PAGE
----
The oddest thing happened when the embargo lifted on reviews of HBO Max’s new Gossip Girl—the critics spent more time reviewing their nostalgia for the time in their lives when they watched the CW original than they spent on the reimagined, 2021 version.
For a certain type of viewer in 2007, Gossip Girl encapsulated a lot about life. Late 20somethings were likely on the cusp of living like these high schoolers (who lived and loved like post-college grads). And the actual teens watching sank into the fantasy as a way of escaping their own humdrum high school career, where few of us ever thought we’d killed a man, no one sold their show ponies for cocaine, and there were no guerrilla fashion shows pitting a freshman girl against an established designer.
The new Gossip Girl also encapsulates a lot about life in 2021, and while many critics carp that this is less fun and loopy than the initial iteration, one can only point out that life in 2021 is in many ways less fun and loopy than life in 2007–2012. Remember Obama-era America? No one else can either.
Joshua Safran, who wrote on and shepherded the initial series, revives the series with a new twist: the anonymous, teasing, all-seeing blogger Gossip Girl is back but this time she’s [spoiler alert] the teachers! Yes, infuriated by the casual (and studied) disrespect of their wealthy students, who coolly get teachers fired for not changing grades, a pack of teachers led by Tavi Gevinson resurrect GG as an Instagram account. By the end of the first episode, “Anon please!” tips are rolling in like it’s Deux Moi and Olivia Jade just yelled at a waiter.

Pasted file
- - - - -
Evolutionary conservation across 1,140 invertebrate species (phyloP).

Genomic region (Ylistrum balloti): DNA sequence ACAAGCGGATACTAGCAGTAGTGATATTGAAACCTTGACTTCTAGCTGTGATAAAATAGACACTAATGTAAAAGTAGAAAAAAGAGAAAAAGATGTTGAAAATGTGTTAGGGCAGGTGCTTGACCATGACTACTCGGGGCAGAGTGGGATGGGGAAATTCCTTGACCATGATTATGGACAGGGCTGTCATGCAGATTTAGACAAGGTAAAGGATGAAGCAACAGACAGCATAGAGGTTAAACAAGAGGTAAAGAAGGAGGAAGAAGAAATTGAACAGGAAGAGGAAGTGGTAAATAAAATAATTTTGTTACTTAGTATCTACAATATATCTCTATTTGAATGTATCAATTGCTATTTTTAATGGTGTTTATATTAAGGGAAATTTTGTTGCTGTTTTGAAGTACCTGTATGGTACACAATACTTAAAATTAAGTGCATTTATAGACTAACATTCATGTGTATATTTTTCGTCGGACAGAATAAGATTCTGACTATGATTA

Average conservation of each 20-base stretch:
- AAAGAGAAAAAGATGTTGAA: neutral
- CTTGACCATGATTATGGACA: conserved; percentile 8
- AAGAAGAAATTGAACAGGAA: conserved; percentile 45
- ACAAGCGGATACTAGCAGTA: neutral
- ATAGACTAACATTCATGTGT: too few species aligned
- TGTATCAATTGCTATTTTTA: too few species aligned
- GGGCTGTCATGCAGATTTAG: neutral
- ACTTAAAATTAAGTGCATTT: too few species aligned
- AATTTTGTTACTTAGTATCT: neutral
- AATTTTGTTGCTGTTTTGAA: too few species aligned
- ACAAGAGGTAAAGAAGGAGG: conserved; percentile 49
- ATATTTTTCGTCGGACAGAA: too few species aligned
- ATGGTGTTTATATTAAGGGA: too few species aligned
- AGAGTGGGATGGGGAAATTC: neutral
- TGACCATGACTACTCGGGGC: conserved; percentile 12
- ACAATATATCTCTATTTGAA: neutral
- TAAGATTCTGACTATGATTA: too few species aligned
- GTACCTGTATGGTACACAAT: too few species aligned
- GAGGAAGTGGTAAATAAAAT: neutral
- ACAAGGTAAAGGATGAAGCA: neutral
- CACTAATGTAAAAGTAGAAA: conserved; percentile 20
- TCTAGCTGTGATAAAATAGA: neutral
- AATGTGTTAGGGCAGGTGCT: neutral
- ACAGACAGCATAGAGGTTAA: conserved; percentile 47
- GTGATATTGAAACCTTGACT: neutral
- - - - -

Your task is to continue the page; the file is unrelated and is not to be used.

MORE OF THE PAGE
If you don’t get that reference, you’ll still love Gossip Girl because the people are beautiful, the sex is steamy, and the tongue is firmly in cheek. Often someone else’s.
All the beloved high schoolers from the original exist in this new GG world, though we don’t spend too much time reminiscing when we have brand-new narratives like half-sisters Zola (Whitney Peak) and Julien (Jordan Alexander) first embracing and then warily circling one another. Then there’s monogamous couple Audrey (Emily Alyn Lind) and Aki (Evan Mock), both of whom spend a lot of time naked together and thinking about pansexual Max Wolfe (Thomas Doherty, who is thankfully in his 20s so the thoughts I think aren’t as bad as I feared). And Julien’s boyfriend Obie (Eli Brown), who cares about all the correct liberal causes in a way that makes you know he and his burgeoning influencer girlfriend won’t last the whole episode.
Of course they don’t, but of course knowing it is part of the charm of Gossip Girl in all its forms. For all its shocking twists, these are stories that date back to Edith Wharton, societal rituals that seem mundane to everyone but those participating in them. Where the series has always shined is in the ways it subverts our expectations. Teachers aren’t supposed to leverage social media to keep their students’ entitlement in check. Teens breaking bad aren’t supposed to offer Topo Chicos instead of martinis to newbies. But there are always new moves in the same social dances, and Safran and team have found all the right ones for the era in which we currently live—from influencer culture to AirDropping dick picks.
Because here’s the thing for all those people disappointed that this Gossip Girl takes place in a recognizable simulacrum of contemporary Manhattan—you already have your GG. Let Gen Z have theirs now.